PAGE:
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What color house?

  • Thread starter Vladimir Vladimirovich Nabokov
  • Start date
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Vladimir Vladimirovich Nabokov

Jan 1, 1970
0
I assume a dark color will absorb the heat and awhite will reflect heat, so if
you live in the Midwest, what's a good compromise?

Pure white would seem perfect in the summer to keep out the solar heating, but
in the winter you would welcome the heat gain. Am I stuck with middle gray, or
is there an established scientific answer?
 
Morris Dovey said:
The color or the paint is nowhere near as important as the insulation
inside the wall and the caulking around openings like doors and windows.

There's a link below to photographs a white building (not a house) that
was kept comfortably warm through the winter by two vertical black solar
panels set into it's south wall.

What happened on cloudy days?
I doubt the building would have been much better heated if it'd been
painted black.

NREL says 930 Btu/ft^2 falls on a south wall in Des Moines on an average
24.4 F December day, so 1 ft^2 of white R20 south wall with a U2 airfilm
conductance would lose about 24h(65-24.4)1ft^2/(R20.5) = 47.5 Btu/day.

We could model a dark south wall like this, viewed in a fixed font:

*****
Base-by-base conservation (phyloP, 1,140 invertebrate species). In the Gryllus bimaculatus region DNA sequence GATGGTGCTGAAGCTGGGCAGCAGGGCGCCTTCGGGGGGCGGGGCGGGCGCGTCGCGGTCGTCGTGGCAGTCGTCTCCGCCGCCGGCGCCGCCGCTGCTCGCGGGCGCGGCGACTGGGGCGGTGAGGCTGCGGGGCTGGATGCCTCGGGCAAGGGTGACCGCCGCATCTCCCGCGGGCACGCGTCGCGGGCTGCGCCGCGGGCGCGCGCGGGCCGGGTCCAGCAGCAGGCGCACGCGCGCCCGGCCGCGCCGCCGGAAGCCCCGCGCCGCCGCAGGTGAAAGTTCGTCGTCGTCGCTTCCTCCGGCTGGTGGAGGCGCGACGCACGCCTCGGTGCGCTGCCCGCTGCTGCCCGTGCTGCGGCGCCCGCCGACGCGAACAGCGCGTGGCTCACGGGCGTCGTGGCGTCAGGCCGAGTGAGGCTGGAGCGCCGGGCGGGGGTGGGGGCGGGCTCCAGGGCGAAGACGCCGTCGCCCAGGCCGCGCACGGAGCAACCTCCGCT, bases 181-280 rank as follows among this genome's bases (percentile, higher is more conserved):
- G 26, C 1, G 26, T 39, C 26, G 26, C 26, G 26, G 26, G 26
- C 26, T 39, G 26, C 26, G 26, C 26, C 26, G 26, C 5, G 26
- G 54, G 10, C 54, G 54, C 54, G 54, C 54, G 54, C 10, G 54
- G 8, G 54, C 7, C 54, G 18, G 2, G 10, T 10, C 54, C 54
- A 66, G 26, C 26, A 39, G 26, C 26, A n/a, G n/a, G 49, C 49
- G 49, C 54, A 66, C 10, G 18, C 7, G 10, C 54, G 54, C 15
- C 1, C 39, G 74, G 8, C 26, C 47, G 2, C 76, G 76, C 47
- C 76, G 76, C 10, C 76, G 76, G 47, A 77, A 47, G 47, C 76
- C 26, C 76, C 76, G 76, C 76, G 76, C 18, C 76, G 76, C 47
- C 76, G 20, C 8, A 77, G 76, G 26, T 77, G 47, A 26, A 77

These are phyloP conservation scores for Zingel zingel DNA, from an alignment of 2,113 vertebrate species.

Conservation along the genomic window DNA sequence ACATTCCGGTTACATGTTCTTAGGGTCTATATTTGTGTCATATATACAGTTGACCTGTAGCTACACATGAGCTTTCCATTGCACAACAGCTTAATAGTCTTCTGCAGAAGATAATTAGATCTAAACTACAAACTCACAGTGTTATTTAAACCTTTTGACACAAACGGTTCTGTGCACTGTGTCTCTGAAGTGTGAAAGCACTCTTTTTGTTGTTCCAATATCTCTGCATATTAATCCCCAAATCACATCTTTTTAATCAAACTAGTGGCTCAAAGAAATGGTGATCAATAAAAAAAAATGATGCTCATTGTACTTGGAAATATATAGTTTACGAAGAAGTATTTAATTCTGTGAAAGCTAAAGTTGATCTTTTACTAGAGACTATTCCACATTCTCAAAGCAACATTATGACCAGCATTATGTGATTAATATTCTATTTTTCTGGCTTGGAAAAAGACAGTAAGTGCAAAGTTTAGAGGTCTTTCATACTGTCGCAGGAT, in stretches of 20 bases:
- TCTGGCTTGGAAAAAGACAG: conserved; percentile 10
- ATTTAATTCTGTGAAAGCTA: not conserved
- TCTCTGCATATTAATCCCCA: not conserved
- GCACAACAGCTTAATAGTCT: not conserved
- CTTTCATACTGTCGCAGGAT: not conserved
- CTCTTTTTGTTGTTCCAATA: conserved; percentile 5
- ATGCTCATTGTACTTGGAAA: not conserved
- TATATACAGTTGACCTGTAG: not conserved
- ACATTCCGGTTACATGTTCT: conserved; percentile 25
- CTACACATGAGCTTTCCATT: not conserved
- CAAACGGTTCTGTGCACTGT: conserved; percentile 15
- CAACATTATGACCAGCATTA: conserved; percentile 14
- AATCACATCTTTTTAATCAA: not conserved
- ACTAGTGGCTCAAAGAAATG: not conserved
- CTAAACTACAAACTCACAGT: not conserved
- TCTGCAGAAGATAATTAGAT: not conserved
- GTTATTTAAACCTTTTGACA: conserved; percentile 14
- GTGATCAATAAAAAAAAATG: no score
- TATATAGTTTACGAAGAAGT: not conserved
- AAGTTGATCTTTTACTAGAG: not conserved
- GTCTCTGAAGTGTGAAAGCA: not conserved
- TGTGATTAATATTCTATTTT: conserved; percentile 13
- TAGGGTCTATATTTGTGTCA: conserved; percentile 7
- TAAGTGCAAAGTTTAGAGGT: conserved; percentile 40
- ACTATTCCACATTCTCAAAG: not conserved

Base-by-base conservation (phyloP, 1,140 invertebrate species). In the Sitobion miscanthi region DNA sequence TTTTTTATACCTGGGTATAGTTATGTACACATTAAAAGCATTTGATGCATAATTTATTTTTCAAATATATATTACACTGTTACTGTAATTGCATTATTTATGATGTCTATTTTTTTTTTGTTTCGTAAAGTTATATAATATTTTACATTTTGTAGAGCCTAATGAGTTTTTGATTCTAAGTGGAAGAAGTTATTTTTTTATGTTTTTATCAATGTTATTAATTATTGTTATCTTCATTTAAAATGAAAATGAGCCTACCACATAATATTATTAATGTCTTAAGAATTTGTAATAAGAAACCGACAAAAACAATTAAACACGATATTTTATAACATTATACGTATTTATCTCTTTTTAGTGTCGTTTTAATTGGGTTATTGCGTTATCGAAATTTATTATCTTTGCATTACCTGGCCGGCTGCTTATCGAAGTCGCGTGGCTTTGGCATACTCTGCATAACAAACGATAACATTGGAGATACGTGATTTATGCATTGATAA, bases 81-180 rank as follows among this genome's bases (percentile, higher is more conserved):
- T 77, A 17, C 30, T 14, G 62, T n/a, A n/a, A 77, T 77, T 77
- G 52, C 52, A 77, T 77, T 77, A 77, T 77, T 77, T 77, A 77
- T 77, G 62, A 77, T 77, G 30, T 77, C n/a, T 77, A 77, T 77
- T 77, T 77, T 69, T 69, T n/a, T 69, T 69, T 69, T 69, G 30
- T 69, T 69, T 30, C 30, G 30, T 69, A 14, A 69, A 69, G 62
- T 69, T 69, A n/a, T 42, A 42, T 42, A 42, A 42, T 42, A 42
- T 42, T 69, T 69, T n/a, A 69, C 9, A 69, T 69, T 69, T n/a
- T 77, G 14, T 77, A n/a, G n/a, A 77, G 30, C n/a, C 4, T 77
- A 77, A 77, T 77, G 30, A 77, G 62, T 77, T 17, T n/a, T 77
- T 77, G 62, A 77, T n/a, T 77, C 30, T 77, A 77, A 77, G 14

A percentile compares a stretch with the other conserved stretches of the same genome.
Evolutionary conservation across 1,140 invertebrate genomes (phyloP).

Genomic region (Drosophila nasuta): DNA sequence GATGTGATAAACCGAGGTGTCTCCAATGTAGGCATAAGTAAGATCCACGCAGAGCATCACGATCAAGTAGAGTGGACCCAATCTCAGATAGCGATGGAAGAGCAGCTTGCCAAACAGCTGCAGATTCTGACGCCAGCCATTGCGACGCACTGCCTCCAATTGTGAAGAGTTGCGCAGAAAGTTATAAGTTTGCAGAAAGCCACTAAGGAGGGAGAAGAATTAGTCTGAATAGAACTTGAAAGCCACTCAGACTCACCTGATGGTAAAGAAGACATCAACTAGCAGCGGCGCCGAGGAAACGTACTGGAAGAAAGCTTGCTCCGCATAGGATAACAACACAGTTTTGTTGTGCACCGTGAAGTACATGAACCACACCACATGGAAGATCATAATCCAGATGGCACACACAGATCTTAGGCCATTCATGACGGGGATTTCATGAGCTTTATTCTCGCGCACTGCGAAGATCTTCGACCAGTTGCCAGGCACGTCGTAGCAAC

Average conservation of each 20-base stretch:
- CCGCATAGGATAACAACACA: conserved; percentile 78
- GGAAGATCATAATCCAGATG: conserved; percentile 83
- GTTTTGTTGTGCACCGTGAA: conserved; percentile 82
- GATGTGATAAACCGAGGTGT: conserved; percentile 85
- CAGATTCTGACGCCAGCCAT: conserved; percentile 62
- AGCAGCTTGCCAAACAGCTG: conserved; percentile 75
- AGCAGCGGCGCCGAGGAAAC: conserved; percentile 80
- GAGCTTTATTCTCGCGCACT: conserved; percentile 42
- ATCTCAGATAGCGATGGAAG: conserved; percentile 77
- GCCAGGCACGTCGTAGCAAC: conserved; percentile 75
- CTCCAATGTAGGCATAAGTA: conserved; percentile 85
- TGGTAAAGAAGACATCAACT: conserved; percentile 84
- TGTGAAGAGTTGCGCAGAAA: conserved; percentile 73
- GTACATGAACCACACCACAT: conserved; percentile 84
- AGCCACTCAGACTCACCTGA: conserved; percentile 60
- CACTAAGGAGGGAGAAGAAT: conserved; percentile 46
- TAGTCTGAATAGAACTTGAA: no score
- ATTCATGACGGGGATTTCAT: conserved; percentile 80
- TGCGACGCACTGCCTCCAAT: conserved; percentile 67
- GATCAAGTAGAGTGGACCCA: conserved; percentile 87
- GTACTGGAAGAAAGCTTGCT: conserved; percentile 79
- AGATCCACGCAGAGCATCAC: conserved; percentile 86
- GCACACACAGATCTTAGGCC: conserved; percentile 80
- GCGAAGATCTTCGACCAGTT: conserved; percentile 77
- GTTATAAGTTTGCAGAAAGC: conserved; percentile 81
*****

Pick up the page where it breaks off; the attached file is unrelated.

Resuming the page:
930/24h = 38.75 Btu/h
--- 20
|--------|-->|------------www--- 65 F
--- |
|
1/2 |
24.4 -----www-------

which is equivalent to:

1/2 20
---------www-------------www--- 65 F
|
| 24.4+38.75/2 = 43.78 F
---
-
|
-

with a heat loss of 24h(65-43.78)1ft^2/20.5 = 24.8 Btu/day.

With an 8'x48' wall, the difference is 8x48(47.5-24.8) = 8698 Btu/day.
If a single-glazed air heater gains 0.9x930 = 837 Btu/ft^2 and loses
6h(80-24.4)1ft^2/R1 = 334 on an average December day, for a net gain
of 503, the dark wall is equivalent to 8698/503 = 17 ft^2 of air heater.

Nick
 
M

mike

Jan 1, 1970
0
Vladimir said:
I assume a dark color will absorb the heat and awhite will reflect heat, so if
you live in the Midwest, what's a good compromise?

Pure white would seem perfect in the summer to keep out the solar heating, but
in the winter you would welcome the heat gain. Am I stuck with middle gray, or
is there an established scientific answer?
Don't remember all the details, but some kid won the national science
fair prize for a roof that looked like a stairway.
Black on the vertical surfaces and white on the horizontal surfaces.
Average reflectivity went down as the sun moved south for the winter.
 
mike said:
Don't remember all the details, but some kid won the national science
fair prize for a roof that looked like a stairway.
Black on the vertical surfaces and white on the horizontal surfaces.
Average reflectivity went down as the sun moved south for the winter.

PE Norman Saunders patented "solar staircase" has mirrors for treads
and transparent risers...

But shading based on detailed summer sun angles isn't as effective as
80% vertical shadecloth over the outside of a window, since a lot of
summer sun is diffuse, eg 65% on a south wall in Austin in August.

Nick
 
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